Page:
The first tariff statutes contained no mechanism for importers to challenge excessive duty charges. See Act of July 4, 1789, ch. 2, 1 Stat. 24; Act of July 31, 1789, ch. 5, 1 Stat. 29; Act of Aug. 4, 1790, ch. 35, 1 Stat. 145; Act of Mar. 2, 1799, ch. 22, 1 Stat. 627. For years, therefore, an importer who objected to a duty as excessive had to pay the duty and then sue the customs collector for a refund in a common law court. As that practice developed, the courts required the importer to give notice of the claim for a refund at the time the duties were paid so that the collector could retain the duties in order to be able to refund them in the event of an adverse court ruling. See Elliott v. Swartwout, 35 U.S. (10 Pet.) 137, 153, 9 L.Ed. 373 (1836). In 1845, Congress codified the protest requirement by requiring, as a prerequisite to a refund suit against the collector, that the importer submit a protest in writing at the time of paying the duties. Act of Feb. 26, 1845, ch. 22, 5 Stat. 727; see Nichols v. United States, 74 U.S. (7 Wall.) 122, 126-27, 19 L.Ed. 125 (1868).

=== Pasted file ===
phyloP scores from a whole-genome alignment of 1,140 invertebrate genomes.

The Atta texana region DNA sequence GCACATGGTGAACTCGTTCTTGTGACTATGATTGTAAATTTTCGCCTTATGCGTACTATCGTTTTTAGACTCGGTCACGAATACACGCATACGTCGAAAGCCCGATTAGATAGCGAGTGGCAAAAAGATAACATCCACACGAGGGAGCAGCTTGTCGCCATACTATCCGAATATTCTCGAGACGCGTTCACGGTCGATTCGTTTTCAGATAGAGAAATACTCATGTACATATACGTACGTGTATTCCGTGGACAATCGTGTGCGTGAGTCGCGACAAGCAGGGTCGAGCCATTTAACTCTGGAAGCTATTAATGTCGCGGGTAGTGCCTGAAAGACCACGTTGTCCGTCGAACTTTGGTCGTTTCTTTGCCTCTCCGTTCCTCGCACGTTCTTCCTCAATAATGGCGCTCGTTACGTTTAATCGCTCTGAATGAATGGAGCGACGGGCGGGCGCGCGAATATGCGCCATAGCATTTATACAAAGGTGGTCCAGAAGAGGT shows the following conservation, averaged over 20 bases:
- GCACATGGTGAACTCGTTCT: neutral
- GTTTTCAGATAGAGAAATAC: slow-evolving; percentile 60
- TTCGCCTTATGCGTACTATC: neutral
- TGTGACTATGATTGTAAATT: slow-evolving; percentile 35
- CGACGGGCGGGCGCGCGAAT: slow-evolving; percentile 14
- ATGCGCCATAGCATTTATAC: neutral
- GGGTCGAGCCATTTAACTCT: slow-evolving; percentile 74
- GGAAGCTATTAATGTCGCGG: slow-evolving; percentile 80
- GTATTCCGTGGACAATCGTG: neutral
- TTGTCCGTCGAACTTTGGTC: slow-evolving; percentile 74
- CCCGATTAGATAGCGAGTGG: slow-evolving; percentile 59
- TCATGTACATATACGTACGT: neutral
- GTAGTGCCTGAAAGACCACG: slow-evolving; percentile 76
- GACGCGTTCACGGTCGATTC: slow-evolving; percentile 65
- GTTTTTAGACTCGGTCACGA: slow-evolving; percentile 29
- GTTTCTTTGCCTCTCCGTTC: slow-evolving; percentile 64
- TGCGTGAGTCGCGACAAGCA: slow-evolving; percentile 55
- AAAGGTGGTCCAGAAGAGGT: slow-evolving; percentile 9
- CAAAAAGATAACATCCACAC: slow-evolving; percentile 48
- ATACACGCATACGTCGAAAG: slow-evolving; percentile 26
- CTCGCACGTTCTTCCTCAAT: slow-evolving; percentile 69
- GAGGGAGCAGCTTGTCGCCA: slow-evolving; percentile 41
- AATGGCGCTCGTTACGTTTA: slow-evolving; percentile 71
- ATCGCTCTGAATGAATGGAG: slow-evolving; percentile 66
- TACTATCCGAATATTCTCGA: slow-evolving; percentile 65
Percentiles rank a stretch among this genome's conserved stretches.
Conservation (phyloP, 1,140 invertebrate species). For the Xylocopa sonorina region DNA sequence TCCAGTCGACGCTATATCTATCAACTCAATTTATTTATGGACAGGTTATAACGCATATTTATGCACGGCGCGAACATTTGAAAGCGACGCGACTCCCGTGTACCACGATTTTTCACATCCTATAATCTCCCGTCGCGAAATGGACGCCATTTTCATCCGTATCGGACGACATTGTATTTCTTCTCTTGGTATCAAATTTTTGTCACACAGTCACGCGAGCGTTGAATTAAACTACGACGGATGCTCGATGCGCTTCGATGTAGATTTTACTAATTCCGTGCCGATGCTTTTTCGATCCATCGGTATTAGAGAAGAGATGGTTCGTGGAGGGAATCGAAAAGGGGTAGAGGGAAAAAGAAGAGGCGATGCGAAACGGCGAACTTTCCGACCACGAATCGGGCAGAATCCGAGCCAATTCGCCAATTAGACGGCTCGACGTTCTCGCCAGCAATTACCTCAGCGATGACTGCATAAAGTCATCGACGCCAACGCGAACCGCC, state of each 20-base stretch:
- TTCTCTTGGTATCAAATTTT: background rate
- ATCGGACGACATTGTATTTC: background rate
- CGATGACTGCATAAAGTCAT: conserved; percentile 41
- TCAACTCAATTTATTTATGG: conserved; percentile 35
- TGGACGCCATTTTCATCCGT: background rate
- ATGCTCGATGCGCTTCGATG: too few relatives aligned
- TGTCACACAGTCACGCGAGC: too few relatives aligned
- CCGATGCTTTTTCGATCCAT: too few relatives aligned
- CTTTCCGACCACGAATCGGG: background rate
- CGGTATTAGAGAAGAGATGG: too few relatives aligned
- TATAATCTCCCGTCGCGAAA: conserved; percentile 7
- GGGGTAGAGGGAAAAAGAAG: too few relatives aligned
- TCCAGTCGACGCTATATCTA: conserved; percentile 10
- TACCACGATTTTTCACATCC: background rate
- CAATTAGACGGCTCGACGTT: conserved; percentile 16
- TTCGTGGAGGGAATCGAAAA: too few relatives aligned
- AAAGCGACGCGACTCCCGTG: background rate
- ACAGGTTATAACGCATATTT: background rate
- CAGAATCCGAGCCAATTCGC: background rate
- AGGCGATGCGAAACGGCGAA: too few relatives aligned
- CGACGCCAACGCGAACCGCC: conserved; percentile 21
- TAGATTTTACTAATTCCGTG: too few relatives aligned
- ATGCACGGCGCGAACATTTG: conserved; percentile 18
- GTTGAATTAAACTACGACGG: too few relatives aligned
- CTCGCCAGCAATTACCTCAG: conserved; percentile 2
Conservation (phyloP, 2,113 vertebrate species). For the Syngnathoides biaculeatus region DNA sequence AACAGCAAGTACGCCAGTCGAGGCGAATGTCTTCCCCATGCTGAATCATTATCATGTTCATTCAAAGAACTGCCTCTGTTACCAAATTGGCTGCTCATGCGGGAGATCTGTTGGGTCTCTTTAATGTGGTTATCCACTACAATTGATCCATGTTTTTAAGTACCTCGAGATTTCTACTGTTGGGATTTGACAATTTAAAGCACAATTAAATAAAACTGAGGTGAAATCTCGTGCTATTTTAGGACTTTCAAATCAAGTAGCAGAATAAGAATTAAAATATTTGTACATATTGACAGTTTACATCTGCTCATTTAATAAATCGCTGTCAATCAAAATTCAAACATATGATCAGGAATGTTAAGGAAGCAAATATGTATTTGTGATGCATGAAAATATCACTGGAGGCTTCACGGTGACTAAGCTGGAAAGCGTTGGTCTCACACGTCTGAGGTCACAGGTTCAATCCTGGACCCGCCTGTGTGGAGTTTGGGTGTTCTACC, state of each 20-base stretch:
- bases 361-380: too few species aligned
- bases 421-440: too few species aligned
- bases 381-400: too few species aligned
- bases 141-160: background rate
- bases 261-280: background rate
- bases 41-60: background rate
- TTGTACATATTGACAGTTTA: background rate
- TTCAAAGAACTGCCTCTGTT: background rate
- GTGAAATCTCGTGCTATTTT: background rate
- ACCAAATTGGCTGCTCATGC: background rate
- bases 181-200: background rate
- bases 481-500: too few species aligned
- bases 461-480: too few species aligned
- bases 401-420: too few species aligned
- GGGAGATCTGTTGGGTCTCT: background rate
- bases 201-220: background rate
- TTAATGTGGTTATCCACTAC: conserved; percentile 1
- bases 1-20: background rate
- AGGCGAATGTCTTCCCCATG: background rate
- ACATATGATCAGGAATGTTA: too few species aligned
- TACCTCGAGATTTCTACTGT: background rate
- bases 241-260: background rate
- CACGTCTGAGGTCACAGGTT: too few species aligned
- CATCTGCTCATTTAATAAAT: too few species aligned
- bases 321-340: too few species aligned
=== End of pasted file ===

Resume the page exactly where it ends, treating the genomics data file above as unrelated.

The "final and conclusive" clause that is at the heart of this case first appeared in section 14 of the Tariff Act of 1864, ch. 171, 13 Stat. 202, 214-15, which is a direct predecessor of the current section 1514. The 1864 statute provided that on the entry of any goods, the decision of the collector of customs as to the rate and amount of duties to be paid would become "final and conclusive against all persons interested therein" unless the importer or other interested party gave notice in writing of its dissatisfaction with the collector's decision within 10 days, followed by an appeal to the Secretary of the Treasury and a suit in court against the collector.